Tuesday, November 1, 2016

Dia de los Muertos 2016

Today is All Saints Day. It is also the Day of the Dead, or Dia de los Muertos, when the veil between the temporal and the spirit world is said to be thinnest. In Mexico this is a time to remember those dear to you who have recently departed. Notably, it is treated as a time of celebration. It is neither somber nor macabre. Gravestones are spruced up and altars are festooned in bright colors and momentos. Favorite foods are prepared.

I am especially drawn to this holiday because it addresses a societal need. Overwhelmingly I experience our culture as ritual starved, and I think we have an unhealthy out-of-sight-out-of-mind attitude toward death. Having experienced a long, slow dance with my own mortality this year (in the guise of multiple myeloma), I say bring it on!

This year I've lost two.

Fred Huebner (March 20)
Fred was my uncle, having married my Dad's only sister, June. He was well into his 90s when he died, so he didn't get cheated, and I'm pleased to report that he enjoyed reasonably good health (including golf) right up until the end. 

While we were not close, we were family. 

Sadly, my father had a lifelong enmity toward his sister (June, Fred's wife) and that severely limited contact between the families, even though we lived in neighboring suburbs of Chicago. When my Dad and June's father—my grandfather—was alive, he would insist that the families do things together. But that commitment died when he did, and there were no more joint Christmas or birthday get-togethers after 1972.

June and Fred had two children. Decades ago their daughter, Diane, contracted cancer and predeceased her parents. Their son, John, has suffered from disabilities all his life. He never lived alone (until now) and is currently wheelchair bound. In June's latter years her health was delicate and she required constant care up until her death a few years back. So Uncle Fred's family has endured more than its share of health challenges.
Like Job, however, Uncle Fred was a person who didn't complain about the hand he'd been dealt. Instead, he dedicated his life to being happy. I know that may not sound like much, but it was. Almost always we have choices about how we spin the events around us, and for Uncle Fred the glass was never empty. He would bring a bit of sunshine into any room he entered. Though not an ambitious man, he was a loving husband and father, and a curious man. (One of the last times we communicated he passed along photos of Saturn taken from outer space—he couldn't resist sharing his amazement at what we're learning about the universe.)

We could all do worse than be that curious in our 90s.

Joani Blank (August 6) 
I lost a friend and community lost one of its staunchest promoters when Joani died this past August of pancreatic cancer at age 79. She had lived a full life.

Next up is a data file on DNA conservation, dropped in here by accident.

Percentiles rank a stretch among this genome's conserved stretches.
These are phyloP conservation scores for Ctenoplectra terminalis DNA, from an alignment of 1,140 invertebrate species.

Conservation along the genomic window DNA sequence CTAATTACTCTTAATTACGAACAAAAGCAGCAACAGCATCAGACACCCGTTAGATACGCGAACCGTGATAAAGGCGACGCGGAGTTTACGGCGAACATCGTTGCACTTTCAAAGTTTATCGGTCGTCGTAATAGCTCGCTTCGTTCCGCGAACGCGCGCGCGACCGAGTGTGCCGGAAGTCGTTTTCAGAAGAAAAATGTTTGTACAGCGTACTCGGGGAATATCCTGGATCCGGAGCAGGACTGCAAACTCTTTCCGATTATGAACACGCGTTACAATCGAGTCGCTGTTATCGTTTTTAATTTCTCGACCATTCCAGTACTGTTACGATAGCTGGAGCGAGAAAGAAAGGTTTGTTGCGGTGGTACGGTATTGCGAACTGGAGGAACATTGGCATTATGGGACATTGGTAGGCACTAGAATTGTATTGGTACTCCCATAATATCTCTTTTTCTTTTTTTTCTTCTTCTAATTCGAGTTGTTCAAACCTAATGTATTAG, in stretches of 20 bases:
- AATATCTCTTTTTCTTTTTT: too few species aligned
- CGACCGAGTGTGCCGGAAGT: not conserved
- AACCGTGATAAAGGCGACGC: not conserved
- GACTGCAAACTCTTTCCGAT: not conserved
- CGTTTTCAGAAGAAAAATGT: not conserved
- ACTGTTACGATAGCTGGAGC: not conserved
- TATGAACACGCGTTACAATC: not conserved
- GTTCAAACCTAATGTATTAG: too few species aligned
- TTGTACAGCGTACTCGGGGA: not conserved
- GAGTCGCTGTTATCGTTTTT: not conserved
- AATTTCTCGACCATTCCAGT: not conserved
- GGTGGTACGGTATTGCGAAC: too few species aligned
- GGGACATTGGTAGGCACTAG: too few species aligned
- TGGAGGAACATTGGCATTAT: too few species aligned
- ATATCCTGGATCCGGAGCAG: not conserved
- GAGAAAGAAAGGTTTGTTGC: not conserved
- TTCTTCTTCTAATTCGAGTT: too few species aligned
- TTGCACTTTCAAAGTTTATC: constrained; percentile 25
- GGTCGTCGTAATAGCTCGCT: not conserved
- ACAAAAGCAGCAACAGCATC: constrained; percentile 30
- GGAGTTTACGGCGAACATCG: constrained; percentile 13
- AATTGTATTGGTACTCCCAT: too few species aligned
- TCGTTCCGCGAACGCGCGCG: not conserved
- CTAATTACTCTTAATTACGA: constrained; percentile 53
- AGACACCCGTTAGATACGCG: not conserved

As the cancer wasn't discovered until June, the end came fast, but Joani made the most of it, spending her last few weeks surrounded by friends and family, celebrating their shared lives. She died at home in her beloved cohousing community, Swan’s Market, in downtown Oakland.

I first met Joani at the national cohousing conference held on the campus of UC Berkeley in 2001. Though it was a "home game" for her (as an East Bay resident she could sleep in her own bed each night), it was immediately obvious to me that she was a tour de force who’s energy would be strong in any setting. She was one of the early adopters of cohousing, and worked tirelessly to promote it all the years that I knew her.

Joani and I didn’t always see things the same way. For example, she viewed cohousing as the epicenter of community living, while I saw it as just one of many good choices available under the big top that the Fellowship for Intentional Community has erected for showcasing options in intentional community and social sustainability. Yet, in the end, our differences were minor and we recognized in each other the same burning desire to create a more cooperative and just world. We were fellow travelers.

On a personal level, Joani stood out as someone you could work things out with. As an activist, she was aware that feathers would sometimes get ruffled. Whenever that occurred she wouldn’t necessarily change her viewpoint (or her style) but she’d tackle differences straight on, being willing to hear your side and to work constructively to a mutually agreeable solution. She did not duck the tough questions. While I’d like to tell you that this quality is common in the world today, it isn’t—and Joani was all the more precious to me as a friend because that’s the way she lived her life.

Joan and I crossed paths early on as I helped organize benefit auctions for a number of cohousing conferences and she was a generous contributor, often sending something sizzling from Good Vibrations, the groundbreaking sex-positive business that she started in 1977, with the goal of providing a "clean, well-lighted place for sex toys, books, and [later] videos.” Long before she died, Joani had converted Good Vibrations from “her" business to one that was employee-owned.

While she was undoubtedly better known as the proprietress who started Good Vibrations, I knew her as an icon in the Communities Movement. I last saw her in May at the regional Cohousing Conference on Aging in Salt Lake City, and we had our last exchanges via email in late June after she knew she was sick.

She faced death as fearlessly as she faced life: directly and with her eyes fully open. What better epitaph could one have?

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